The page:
Nutrition and mental health

While diet plays an important role in physical health, there is a growing body of research focusing on its role in mental health. In a context where the pandemic has caused a considerable increase in anxiety and depression disorders, in addition to the time of year when seasonal depression is rife, putting sun on your plate is more relevant than ever!

Highlights1

  • One in five adults would have had symptoms consistent with generalized anxiety disorder or major depression in the two weeks preceding the survey.
  • In urban areas, especially in Montreal, one in four adults has the same characteristics.

1 Web survey conducted by the firm Léger among 6,261 adults from September 4 to 14, 2020.

Food and the mood

Several factors affect our mental health, including genetic, biological and environmental factors. For Dr. Howard Steiger, head of the eating disorder continuum at the Douglas Mental Health University Institute, incorporating precursors of certain mood-regulating neurotransmitters into our diet could be a game-changer. Tryptophan, an amino acid precursor of serotonin, the neurotransmitter of well-being, would have a role to play in particular. “It is well established that a diet rich in tryptophan improves mood and our social behaviors,” says Dr. Steiger. Foods rich in tryptophan include eggs, fish, poultry and milk.

Also professor of psychiatry at McGill University, Howard Steiger is interested in epigenetics, the capacity of certain micronutrients to alter the expression of our genes. A specialist in eating disorders, he has notably demonstrated that malnutrition linked to anorexia affects the expression of genes that regulate brain functions, disrupting the mechanisms responsible for regulating mood and social behavior.

Sugar and depression

Consuming refined sugars increases the risk of obesity and diabetes. Sugar would also affect psychological health. Several epidemiological studies have linked sugar consumption to an increased risk of depression. In one (Whitehall Study), men who consumed more than 67 g of sugar per day (more than 16 teaspoons of sugar) were 23% more likely to develop depression compared to those who had it. consumed less than 40 g (less than 10 tsp). If this study does not confirm a causal relationship, it raises interesting hypotheses. In particular, excessive sugar consumption would affect dopamine, the neurotransmitter associated with the reward circuit, and cause cellular inflammation, two factors linked to mental health. Other studies have documented the negative impact of high sugar and saturated fat intake on depressive symptoms.

Cravings and stress

Cravings for foods high in carbohydrates have been observed in both animal models and humans under stress. The consumption of foods rich in carbohydrates (cereal products, desserts, etc.) increases the synthesis of serotonin (by increasing the uptake by the brain of its precursor, tryptophan), which has calming properties. The desire to eat foods high in carbohydrates and sugars under stress could be explained by this effect on serotonin. Several surveys carried out since last March have also shown that many Quebecers snack more and eat sweeter since confinement. The stress associated with the health crisis therefore seems to influence our eating habits.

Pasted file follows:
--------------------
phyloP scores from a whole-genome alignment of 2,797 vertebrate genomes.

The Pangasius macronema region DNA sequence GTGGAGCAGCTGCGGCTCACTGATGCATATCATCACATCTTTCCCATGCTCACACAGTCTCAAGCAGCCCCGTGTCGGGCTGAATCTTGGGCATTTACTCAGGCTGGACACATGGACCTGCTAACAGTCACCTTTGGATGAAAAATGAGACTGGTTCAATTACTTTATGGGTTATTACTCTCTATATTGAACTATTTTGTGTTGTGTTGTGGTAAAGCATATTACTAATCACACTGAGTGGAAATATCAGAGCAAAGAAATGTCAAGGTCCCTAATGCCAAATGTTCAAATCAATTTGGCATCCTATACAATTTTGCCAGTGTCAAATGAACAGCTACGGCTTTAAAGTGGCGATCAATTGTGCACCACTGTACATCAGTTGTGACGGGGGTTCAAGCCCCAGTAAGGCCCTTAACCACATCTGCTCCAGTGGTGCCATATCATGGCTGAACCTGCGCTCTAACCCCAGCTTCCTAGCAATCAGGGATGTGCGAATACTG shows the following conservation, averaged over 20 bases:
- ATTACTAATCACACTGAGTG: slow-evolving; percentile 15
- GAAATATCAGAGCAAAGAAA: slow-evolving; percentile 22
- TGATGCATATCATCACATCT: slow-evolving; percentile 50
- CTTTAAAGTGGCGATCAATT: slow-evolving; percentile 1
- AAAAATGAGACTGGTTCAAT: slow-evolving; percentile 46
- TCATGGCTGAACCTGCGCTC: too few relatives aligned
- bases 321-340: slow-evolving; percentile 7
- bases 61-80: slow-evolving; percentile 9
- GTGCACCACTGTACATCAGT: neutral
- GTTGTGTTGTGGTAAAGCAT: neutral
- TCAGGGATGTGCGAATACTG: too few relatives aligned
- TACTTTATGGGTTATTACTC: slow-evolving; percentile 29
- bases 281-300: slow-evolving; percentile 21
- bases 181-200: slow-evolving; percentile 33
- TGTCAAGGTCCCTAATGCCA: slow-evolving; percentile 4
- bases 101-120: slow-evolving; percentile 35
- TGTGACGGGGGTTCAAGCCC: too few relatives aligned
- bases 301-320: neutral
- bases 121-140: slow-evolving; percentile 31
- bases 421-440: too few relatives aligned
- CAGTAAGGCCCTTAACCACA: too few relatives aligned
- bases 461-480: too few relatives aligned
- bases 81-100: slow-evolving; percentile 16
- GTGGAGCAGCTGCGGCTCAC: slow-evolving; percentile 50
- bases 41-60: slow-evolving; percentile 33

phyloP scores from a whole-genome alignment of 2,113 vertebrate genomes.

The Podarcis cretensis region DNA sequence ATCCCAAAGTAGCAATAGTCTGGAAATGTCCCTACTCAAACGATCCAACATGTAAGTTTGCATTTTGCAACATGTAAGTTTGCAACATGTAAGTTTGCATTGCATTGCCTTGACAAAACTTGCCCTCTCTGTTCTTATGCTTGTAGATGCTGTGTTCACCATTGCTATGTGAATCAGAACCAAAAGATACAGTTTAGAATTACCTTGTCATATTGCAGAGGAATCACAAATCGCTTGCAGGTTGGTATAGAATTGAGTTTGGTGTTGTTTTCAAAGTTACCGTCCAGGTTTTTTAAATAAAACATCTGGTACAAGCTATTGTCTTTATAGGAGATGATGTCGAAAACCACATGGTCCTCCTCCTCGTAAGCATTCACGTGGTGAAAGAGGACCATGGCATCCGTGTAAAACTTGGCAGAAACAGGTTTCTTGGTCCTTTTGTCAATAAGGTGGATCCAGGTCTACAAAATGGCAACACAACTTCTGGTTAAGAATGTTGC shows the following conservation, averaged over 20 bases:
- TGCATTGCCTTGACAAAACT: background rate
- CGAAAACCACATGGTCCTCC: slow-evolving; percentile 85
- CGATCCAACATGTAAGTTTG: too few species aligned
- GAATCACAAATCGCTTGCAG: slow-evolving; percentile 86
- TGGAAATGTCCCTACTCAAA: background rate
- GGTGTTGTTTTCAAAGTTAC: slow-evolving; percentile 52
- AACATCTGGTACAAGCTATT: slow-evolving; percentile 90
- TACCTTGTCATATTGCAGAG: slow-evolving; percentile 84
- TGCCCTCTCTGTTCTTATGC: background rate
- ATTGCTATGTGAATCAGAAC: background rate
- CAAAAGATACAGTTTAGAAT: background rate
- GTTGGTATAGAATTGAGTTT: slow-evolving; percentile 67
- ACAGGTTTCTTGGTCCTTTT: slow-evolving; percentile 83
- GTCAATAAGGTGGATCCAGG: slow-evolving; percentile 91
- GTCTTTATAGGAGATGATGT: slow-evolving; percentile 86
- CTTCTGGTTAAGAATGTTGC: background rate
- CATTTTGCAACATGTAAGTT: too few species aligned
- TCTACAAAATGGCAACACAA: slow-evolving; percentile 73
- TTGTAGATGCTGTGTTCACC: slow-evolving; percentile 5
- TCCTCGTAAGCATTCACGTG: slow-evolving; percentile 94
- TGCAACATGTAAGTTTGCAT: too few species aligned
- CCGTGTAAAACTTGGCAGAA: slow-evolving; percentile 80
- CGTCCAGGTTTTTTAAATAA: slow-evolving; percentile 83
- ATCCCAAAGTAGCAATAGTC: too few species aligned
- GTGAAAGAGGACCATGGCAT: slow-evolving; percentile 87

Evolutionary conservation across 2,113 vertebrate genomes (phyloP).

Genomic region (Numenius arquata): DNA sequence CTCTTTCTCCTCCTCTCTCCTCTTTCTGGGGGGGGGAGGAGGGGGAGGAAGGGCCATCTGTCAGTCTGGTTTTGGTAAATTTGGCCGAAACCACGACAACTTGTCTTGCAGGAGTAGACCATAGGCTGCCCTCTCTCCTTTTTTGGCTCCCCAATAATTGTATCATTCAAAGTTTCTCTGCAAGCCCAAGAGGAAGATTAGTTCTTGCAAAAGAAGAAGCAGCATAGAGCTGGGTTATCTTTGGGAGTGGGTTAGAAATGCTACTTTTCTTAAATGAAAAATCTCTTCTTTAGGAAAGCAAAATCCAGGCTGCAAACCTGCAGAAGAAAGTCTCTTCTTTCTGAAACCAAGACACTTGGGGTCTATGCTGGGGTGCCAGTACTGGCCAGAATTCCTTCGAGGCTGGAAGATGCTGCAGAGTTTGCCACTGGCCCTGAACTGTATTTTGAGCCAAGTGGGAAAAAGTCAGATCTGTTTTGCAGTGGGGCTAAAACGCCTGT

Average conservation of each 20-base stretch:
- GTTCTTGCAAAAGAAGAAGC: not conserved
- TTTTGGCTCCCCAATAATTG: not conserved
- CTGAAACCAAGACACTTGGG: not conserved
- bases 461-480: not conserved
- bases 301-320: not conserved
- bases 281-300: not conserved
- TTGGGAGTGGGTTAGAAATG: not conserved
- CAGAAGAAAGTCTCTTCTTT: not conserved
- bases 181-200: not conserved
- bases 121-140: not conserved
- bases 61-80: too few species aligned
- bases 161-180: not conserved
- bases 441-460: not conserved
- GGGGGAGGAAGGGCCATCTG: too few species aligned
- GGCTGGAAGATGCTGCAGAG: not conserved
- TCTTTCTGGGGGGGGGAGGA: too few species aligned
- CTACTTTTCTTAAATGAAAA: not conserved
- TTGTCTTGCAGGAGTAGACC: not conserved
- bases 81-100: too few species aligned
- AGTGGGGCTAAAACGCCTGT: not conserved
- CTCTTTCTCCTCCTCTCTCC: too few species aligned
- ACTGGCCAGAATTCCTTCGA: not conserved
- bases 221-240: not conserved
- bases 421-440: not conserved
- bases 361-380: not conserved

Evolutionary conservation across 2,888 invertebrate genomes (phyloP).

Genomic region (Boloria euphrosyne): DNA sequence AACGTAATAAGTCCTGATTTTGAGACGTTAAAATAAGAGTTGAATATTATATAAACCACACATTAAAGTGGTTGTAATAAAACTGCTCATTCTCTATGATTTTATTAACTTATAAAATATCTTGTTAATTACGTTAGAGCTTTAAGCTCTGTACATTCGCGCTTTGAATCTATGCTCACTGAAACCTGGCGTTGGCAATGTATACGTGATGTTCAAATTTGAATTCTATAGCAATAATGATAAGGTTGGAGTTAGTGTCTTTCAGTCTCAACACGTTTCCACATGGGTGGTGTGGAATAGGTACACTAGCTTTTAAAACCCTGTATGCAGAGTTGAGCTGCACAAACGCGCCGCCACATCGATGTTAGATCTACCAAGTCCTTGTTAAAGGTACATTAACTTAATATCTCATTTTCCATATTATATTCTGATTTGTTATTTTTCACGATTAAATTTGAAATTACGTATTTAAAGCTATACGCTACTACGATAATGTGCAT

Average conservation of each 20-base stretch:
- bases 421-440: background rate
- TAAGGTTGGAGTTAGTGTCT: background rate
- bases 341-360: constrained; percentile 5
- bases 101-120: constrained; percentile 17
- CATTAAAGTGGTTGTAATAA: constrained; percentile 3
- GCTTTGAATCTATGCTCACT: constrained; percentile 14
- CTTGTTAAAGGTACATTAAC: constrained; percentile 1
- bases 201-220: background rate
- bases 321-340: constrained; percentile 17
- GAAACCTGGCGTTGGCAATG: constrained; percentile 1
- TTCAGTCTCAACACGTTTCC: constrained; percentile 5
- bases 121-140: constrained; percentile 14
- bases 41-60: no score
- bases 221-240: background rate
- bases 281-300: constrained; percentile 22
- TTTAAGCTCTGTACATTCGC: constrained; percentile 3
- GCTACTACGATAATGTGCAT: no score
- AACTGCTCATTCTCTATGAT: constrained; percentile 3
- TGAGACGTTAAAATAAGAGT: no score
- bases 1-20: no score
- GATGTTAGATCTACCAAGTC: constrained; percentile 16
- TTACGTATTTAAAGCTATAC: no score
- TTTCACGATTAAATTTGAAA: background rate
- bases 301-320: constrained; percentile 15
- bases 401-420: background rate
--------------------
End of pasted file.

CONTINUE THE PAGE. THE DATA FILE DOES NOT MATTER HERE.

Microbiota and mood

All the foods we eat affect the composition of our gut microbiota. Our gut microbiota and our brain constantly interact through the gut-brain axis. Depending on the type of food ingested, intestinal microorganisms produce metabolites that affect our mental health. “In people with mental illness, depression, eating disorders and post-traumatic stress, there is an alteration in the gut microbiota with respect to the composition, diversity and number of bacteria,” says Dr Steiger.

Science is evolving rapidly and several researchers are interested in the influence of food on the microbiota. Several nutrition experts recommend a diet rich in dietary fiber, probiotics and prebiotics to favorably modulate the composition of our flora. Mediterranean and vegetarian diets are also the subject of research which tends to demonstrate the favorable effect on the diversity of flora.

Processed and ultra-processed foods would negatively affect our microbiota, creating inflammatory metabolites that could increase the risk of depression.

Eat well for his health mental

Even though the science is still young, we now know that food has the power to affect our mental health. While a diet high in saturated fat and sugar is bad for physical health, it is also bad for mental health. Population studies have reported that adherence to a diet rich in fruits, vegetables, nuts, fish and legumes is associated with a reduced risk of depression.

Dr Steiger also stresses the importance of variety on our plate. A greater diversity of microorganisms within our microbiota is definitely associated with better mental and physical health. People with obesity, eating disorders and other mental disorders often lack bacterial diversity in their gut flora. Despite the encouraging data, the emeritus researcher urges us to be cautious, the effects of food on morale remain modest and the coming years will confirm the results and above all clarify the recommendations in terms of clinical intervention aimed at preventing depression or even at alleviate its symptoms.

-Thanks to Asma Hassan Abidalameer, nutrition intern, for her precious collaboration

For further advice: visit isabellehuot.com

www.journaldequebec.com

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